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Old 07-26-2010, 10:24 AM   #11
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Default Re: So it begins....yamaha electric build

Lookin good!

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Old 07-26-2010, 12:14 PM   #12
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Default Re: So it begins....yamaha electric build

Quote:
Originally Posted by shmo View Post
Got cart # 2 lifted today. The G-19 just seems to work MUCH better with the lift installed. The G-22 is just not growing on me the way I thought it would. Not sure if I like the bigger 14" wheels and the suspension seems to have some issues that will need working out....anyway...couple pics.

SHMO

BEFORE



AFTER
I'm thinking about lifting my G-19
Which kit is that?
Do you have any more pics / advice?
Thanks
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Old 07-26-2010, 12:39 PM   #13
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Default Re: So it begins....yamaha electric build

The G-19 kit was the Jake's #6253 and it works really well. Super simple install, roughly 2-3 hours max. I am very happy with that lift kit.

No additional pics...sorry. The only thing I would probably recommend is pulling the front bodywork. While it is not 100% necessary, it does make it easier to work on. the roof and rear body work needs to come off for sure. To be honest, I didn't even read the destructions. Maybe it says that...haha
Overall, a simple project for a backyard mechanic and completely doable for a novice with basic hand tools.

SHMO
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Old 07-26-2010, 01:35 PM   #14
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Default Re: So it begins....yamaha electric build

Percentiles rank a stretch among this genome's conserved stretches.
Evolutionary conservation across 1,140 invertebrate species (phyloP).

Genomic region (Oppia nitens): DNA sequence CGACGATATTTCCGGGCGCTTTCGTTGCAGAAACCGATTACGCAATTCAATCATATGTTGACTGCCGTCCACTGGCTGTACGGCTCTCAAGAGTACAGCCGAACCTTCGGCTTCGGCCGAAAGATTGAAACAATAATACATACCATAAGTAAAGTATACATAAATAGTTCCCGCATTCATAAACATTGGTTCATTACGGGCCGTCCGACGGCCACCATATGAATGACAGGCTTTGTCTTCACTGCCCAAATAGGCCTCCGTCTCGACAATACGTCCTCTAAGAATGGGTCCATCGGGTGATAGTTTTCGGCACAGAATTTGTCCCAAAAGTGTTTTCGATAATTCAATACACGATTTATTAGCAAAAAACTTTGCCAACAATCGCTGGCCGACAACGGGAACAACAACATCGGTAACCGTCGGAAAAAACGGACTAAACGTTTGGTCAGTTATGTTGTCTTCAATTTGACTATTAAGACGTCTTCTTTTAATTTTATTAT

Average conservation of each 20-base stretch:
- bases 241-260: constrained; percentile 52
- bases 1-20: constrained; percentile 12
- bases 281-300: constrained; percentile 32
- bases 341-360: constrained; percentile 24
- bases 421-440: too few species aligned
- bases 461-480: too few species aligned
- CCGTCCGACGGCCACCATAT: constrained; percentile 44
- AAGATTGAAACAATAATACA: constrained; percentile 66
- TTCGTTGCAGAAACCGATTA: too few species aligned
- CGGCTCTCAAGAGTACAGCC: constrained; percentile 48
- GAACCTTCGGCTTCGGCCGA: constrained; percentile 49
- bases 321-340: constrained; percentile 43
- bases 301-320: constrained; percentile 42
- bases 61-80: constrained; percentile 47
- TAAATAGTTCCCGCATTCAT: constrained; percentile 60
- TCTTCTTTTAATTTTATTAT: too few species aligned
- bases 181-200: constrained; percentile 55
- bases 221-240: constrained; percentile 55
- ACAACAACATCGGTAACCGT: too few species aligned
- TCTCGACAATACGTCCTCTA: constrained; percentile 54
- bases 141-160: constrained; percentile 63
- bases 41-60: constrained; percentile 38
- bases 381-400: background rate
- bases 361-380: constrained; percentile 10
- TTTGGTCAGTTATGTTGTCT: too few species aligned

Thanks shmo !!

What size tires did you wind up going with?
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Old 07-26-2010, 02:58 PM   #15
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Default Re: So it begins....yamaha electric build

On the G-19 I used 22x11x12 Sahara Classic tires mounted on 12" wheels. They fit the cart well, with no rubbing or clearance issues.

I should clarify that I do not have a rear facing seat or utility bed on this cart. If your cart will be carrying loads heavier than just the 2 riders, you should consider stiffer springs on the rear to prevent the tires from rubbing the rear bumper.

SHMO
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Old 07-27-2010, 08:14 PM   #16
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Default Re: So it begins....yamaha electric build

I spoke with Jake's today, and I have decided to try out one of their long travel kits for the front of the G-22. I think it might be a better match for my intended use for this cart. I am really looking forward to trying it out. I can make a point of detailing the install with pics, in anyone is interested.


I also received my G-max headlights today and got them installed. Super easy install, took less than an hour. I like the looks of these MUCH better than the typical rectangular shaped lights I installed on the G-19.

SHMO


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Old 07-28-2010, 10:52 AM   #17
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Default Re: So it begins....yamaha electric build

Looks AWESOME man !!
Yeah - I'd love to see the install pics
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Old 08-05-2010, 02:00 AM   #18
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Default Re: So it begins....yamaha electric build

Well,

I have some good news and some bad news. First good news, I got my Jake's Long travel for the G-22 today. It shipped out quick and arrived as expected. Next good news, I bolted it in. Here is some bad news though. I only had my camera phone on hand to document it. The final bad news, they shorted me two bolts which kept me from completing it and testing it out, but I am not about to hold that against any small company who is banging out cool parts at reasonable prices. No harm no foul, It was getting late anyway. Besides, after seeing the kit first hand I know that I got plenty of product for the money.